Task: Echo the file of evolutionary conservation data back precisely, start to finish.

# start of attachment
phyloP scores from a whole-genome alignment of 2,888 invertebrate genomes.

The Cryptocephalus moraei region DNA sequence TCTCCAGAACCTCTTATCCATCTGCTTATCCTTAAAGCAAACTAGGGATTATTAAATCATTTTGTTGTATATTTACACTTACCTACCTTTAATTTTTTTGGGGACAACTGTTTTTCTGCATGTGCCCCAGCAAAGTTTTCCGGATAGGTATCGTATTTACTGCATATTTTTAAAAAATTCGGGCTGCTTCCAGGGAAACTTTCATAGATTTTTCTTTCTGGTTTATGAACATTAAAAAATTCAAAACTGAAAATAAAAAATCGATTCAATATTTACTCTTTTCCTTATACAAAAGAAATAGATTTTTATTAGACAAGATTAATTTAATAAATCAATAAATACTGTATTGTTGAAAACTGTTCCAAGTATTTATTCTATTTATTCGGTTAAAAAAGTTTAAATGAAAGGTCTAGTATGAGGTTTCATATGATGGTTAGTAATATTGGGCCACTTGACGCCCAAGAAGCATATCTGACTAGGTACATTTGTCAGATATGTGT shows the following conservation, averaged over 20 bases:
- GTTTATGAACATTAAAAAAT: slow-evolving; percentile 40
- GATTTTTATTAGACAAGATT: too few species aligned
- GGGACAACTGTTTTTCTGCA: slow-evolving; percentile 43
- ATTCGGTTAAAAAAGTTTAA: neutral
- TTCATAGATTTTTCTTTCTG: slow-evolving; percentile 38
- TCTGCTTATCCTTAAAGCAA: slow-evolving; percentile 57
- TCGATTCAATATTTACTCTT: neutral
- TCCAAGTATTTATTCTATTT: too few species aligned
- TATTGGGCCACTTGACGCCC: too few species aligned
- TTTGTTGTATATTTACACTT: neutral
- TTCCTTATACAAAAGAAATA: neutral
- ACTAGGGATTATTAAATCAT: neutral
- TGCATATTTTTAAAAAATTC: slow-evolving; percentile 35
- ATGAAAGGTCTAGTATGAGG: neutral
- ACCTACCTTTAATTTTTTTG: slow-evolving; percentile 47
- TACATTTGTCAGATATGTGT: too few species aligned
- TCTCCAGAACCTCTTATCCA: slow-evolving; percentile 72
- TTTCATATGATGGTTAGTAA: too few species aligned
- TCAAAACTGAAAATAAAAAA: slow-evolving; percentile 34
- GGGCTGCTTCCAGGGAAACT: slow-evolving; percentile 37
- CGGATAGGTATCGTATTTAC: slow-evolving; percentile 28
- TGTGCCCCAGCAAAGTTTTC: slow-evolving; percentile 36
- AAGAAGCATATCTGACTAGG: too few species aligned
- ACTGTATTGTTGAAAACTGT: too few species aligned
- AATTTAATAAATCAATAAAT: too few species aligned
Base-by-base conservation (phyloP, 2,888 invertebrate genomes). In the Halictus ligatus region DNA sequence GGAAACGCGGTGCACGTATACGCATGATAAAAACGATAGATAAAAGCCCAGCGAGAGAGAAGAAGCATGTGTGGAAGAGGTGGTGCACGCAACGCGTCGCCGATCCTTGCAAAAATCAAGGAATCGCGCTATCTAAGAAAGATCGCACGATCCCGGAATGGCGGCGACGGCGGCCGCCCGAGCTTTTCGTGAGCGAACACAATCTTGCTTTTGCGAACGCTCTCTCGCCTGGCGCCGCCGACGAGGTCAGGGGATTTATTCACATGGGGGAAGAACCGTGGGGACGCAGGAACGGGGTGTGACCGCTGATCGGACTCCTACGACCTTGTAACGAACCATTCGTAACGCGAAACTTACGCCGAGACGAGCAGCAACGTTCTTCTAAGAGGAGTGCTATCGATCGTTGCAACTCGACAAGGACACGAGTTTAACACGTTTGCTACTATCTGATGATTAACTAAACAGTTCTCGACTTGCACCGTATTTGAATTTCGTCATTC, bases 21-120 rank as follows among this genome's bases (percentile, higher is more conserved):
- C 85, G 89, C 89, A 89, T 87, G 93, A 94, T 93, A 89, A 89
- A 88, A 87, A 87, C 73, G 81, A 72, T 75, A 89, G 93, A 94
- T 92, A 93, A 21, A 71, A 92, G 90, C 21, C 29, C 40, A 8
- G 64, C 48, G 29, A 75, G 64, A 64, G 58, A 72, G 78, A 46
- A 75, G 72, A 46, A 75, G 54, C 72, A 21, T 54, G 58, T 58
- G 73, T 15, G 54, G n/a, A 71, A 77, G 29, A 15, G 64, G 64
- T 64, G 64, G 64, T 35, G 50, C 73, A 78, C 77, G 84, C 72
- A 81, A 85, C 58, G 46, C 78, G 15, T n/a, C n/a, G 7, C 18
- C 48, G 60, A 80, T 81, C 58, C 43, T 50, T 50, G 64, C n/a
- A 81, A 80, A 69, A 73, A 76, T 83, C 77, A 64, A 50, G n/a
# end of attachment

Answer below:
phyloP scores from a whole-genome alignment of 2,888 invertebrate genomes.

The Cryptocephalus moraei region DNA sequence TCTCCAGAACCTCTTATCCATCTGCTTATCCTTAAAGCAAACTAGGGATTATTAAATCATTTTGTTGTATATTTACACTTACCTACCTTTAATTTTTTTGGGGACAACTGTTTTTCTGCATGTGCCCCAGCAAAGTTTTCCGGATAGGTATCGTATTTACTGCATATTTTTAAAAAATTCGGGCTGCTTCCAGGGAAACTTTCATAGATTTTTCTTTCTGGTTTATGAACATTAAAAAATTCAAAACTGAAAATAAAAAATCGATTCAATATTTACTCTTTTCCTTATACAAAAGAAATAGATTTTTATTAGACAAGATTAATTTAATAAATCAATAAATACTGTATTGTTGAAAACTGTTCCAAGTATTTATTCTATTTATTCGGTTAAAAAAGTTTAAATGAAAGGTCTAGTATGAGGTTTCATATGATGGTTAGTAATATTGGGCCACTTGACGCCCAAGAAGCATATCTGACTAGGTACATTTGTCAGATATGTGT shows the following conservation, averaged over 20 bases:
- GTTTATGAACATTAAAAAAT: slow-evolving; percentile 40
- GATTTTTATTAGACAAGATT: too few species aligned
- GGGACAACTGTTTTTCTGCA: slow-evolving; percentile 43
- ATTCGGTTAAAAAAGTTTAA: neutral
- TTCATAGATTTTTCTTTCTG: slow-evolving; percentile 38
- TCTGCTTATCCTTAAAGCAA: slow-evolving; percentile 57
- TCGATTCAATATTTACTCTT: neutral
- TCCAAGTATTTATTCTATTT: too few species aligned
- TATTGGGCCACTTGACGCCC: too few species aligned
- TTTGTTGTATATTTACACTT: neutral
- TTCCTTATACAAAAGAAATA: neutral
- ACTAGGGATTATTAAATCAT: neutral
- TGCATATTTTTAAAAAATTC: slow-evolving; percentile 35
- ATGAAAGGTCTAGTATGAGG: neutral
- ACCTACCTTTAATTTTTTTG: slow-evolving; percentile 47
- TACATTTGTCAGATATGTGT: too few species aligned
- TCTCCAGAACCTCTTATCCA: slow-evolving; percentile 72
- TTTCATATGATGGTTAGTAA: too few species aligned
- TCAAAACTGAAAATAAAAAA: slow-evolving; percentile 34
- GGGCTGCTTCCAGGGAAACT: slow-evolving; percentile 37
- CGGATAGGTATCGTATTTAC: slow-evolving; percentile 28
- TGTGCCCCAGCAAAGTTTTC: slow-evolving; percentile 36
- AAGAAGCATATCTGACTAGG: too few species aligned
- ACTGTATTGTTGAAAACTGT: too few species aligned
- AATTTAATAAATCAATAAAT: too few species aligned
Base-by-base conservation (phyloP, 2,888 invertebrate genomes). In the Halictus ligatus region DNA sequence GGAAACGCGGTGCACGTATACGCATGATAAAAACGATAGATAAAAGCCCAGCGAGAGAGAAGAAGCATGTGTGGAAGAGGTGGTGCACGCAACGCGTCGCCGATCCTTGCAAAAATCAAGGAATCGCGCTATCTAAGAAAGATCGCACGATCCCGGAATGGCGGCGACGGCGGCCGCCCGAGCTTTTCGTGAGCGAACACAATCTTGCTTTTGCGAACGCTCTCTCGCCTGGCGCCGCCGACGAGGTCAGGGGATTTATTCACATGGGGGAAGAACCGTGGGGACGCAGGAACGGGGTGTGACCGCTGATCGGACTCCTACGACCTTGTAACGAACCATTCGTAACGCGAAACTTACGCCGAGACGAGCAGCAACGTTCTTCTAAGAGGAGTGCTATCGATCGTTGCAACTCGACAAGGACACGAGTTTAACACGTTTGCTACTATCTGATGATTAACTAAACAGTTCTCGACTTGCACCGTATTTGAATTTCGTCATTC, bases 21-120 rank as follows among this genome's bases (percentile, higher is more conserved):
- C 85, G 89, C 89, A 89, T 87, G 93, A 94, T 93, A 89, A 89
- A 88, A 87, A 87, C 73, G 81, A 72, T 75, A 89, G 93, A 94
- T 92, A 93, A 21, A 71, A 92, G 90, C 21, C 29, C 40, A 8
- G 64, C 48, G 29, A 75, G 64, A 64, G 58, A 72, G 78, A 46
- A 75, G 72, A 46, A 75, G 54, C 72, A 21, T 54, G 58, T 58
- G 73, T 15, G 54, G n/a, A 71, A 77, G 29, A 15, G 64, G 64
- T 64, G 64, G 64, T 35, G 50, C 73, A 78, C 77, G 84, C 72
- A 81, A 85, C 58, G 46, C 78, G 15, T n/a, C n/a, G 7, C 18
- C 48, G 60, A 80, T 81, C 58, C 43, T 50, T 50, G 64, C n/a
- A 81, A 80, A 69, A 73, A 76, T 83, C 77, A 64, A 50, G n/a